SERIES: Bible from 30,000 Feet, The
MESSAGE: Destination: Song of Solomon 1-8
SPEAKER: Skip Heitzig
SCRIPTURE: Song_of_Solomon 1-8

Get your travel planner out for flight thirty-one over the Bible from 30,000 Feet, as we soar over Song of Solomon. This poetic book gives us a glimpse into the true love that Solomon has for a shepherdess, and the love and fulfillment they share in a marriage relationship. At an altitude of 30,000 feet we will be able to see the strong tie into the fulfillment and joy seen in the love of God for His people. The key chapters to review are Song of Solomon 1-8.

DESTINATION: Song of Solomon 1-8
The Song of Solomon is a moving love story between Solomon and a shepherdess, set in a poetic form. Where Ecclesiastes focuses on the intellect of man, The Song of Solomon focuses on the emotions of man, specifically the emotion of love. This story tells of the intimacy and love between a bridegroom and his bride, and the passion they share in a marriage relationship.


  1. Bride muses about her courtship days
  2. The Wedding
  3. Troubled dream of Separation
  4. Mutual love of husband and wife
  5. The seal of their love

Historically, the Song of Solomon depicts the wooing and wedding of a country girl to King Solomon and the emotions that ensue in their wedded lives. Many believe The Song of Solomon depicts more than Solomon and his bride, and allegorically speaks of Israel being espoused to God and the Church espoused to Christ. Just as human life finds its highest fulfillment in the love of a man and woman, so does spiritual life find its greatest joy in the love of God for His people and Christ for His church. The Song of Solomon can be divided into two parts.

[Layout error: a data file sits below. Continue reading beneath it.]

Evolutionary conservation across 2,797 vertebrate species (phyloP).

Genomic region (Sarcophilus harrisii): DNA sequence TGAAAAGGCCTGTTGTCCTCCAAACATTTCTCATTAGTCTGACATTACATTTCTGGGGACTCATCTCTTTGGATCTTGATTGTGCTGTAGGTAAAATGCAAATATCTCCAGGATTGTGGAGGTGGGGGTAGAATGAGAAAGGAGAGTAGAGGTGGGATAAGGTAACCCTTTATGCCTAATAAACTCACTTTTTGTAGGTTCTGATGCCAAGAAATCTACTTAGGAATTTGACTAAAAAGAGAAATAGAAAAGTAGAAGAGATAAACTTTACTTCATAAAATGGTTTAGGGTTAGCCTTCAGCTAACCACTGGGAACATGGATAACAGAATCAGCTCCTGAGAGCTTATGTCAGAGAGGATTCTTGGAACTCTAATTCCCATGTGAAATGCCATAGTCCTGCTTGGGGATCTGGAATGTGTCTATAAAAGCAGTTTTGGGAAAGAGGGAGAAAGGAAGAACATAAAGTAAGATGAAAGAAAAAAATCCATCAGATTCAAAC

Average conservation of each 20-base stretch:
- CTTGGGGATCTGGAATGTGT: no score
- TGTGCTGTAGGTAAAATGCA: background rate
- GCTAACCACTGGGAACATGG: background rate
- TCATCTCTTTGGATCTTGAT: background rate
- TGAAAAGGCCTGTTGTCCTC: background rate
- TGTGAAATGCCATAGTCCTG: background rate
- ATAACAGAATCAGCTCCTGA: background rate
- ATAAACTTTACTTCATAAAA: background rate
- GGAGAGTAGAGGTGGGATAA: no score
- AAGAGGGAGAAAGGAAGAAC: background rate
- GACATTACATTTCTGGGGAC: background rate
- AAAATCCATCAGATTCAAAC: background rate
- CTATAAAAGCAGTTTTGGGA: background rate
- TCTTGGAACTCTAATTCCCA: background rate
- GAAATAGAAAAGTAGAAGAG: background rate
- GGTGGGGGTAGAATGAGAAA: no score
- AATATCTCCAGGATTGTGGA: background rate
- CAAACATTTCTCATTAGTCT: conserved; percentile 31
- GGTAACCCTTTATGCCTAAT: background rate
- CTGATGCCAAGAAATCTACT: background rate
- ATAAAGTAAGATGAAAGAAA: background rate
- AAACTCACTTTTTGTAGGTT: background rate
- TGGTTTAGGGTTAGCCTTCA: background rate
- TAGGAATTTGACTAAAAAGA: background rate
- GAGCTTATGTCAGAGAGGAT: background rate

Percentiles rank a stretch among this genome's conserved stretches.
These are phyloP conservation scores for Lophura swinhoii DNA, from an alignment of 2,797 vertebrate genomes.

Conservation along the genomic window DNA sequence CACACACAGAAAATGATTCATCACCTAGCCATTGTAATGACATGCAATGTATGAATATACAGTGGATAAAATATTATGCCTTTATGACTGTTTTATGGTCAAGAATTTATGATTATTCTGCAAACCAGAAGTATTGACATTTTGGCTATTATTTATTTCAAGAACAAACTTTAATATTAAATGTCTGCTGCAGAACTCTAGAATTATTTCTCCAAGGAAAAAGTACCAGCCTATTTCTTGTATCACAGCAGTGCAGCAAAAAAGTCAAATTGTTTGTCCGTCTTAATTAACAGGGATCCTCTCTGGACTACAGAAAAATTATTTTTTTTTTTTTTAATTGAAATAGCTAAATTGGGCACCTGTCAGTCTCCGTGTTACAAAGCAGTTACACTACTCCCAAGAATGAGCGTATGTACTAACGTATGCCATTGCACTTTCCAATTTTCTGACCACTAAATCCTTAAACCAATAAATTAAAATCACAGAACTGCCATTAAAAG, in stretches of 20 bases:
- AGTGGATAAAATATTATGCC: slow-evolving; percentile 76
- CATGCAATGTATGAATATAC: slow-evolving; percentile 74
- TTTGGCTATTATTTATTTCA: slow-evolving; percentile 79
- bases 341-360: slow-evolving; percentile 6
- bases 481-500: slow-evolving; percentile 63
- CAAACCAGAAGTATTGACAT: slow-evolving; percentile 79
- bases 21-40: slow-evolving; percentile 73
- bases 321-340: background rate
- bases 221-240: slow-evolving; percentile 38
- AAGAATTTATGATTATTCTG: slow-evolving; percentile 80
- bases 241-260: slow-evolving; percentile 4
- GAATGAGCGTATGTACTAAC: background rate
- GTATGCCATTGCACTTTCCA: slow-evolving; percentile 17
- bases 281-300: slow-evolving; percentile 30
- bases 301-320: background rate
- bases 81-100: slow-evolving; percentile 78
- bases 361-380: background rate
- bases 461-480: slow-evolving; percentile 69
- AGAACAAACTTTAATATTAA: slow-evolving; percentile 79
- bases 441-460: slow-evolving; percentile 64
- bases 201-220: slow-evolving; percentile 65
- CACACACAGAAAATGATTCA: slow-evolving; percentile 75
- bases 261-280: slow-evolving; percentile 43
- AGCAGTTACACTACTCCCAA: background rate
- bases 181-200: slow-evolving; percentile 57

1. The beginning of love 1:1- 5:1
  2. The broadening of love 5:2- 8:14

Jerusalem - In the Bible, Jerusalem is described as the city of God. It was the city in which the temple was built and the center of the Jewish religion. It was from Jerusalem that Solomon reigned as the king of Israel, and Jerusalem is the setting of the Song of Solomon.

En Gedi - En Gedi is the largest Oasis on the western shore of the Dead Sea. The abundant springs and temperate climate provided a perfect atmosphere for agriculture, and in The Song of Solomon, Solomon compared his lover to "a cluster of henna blossoms from the vineyards of En Gedi." En Gedi was also where David fled when escaping from King Saul in 1 Samuel 23. The name literally means "the spring of the kid."

The Banquet House - The banquet house spoken of in Chapter 2:4 is also referred to as the "House of Wine." The banquet house symbolizes the vineyard where Solomon took his bride.

Lebanon - A country in southwest Asia on the Mediterranean Sea. Lebanon is bordered by Syria on the north and the east and Israel on the south. Lebanon is referred to seven times throughout the Song. It is sometimes mentioned symbolically, and at other times it appears to be a literal reference.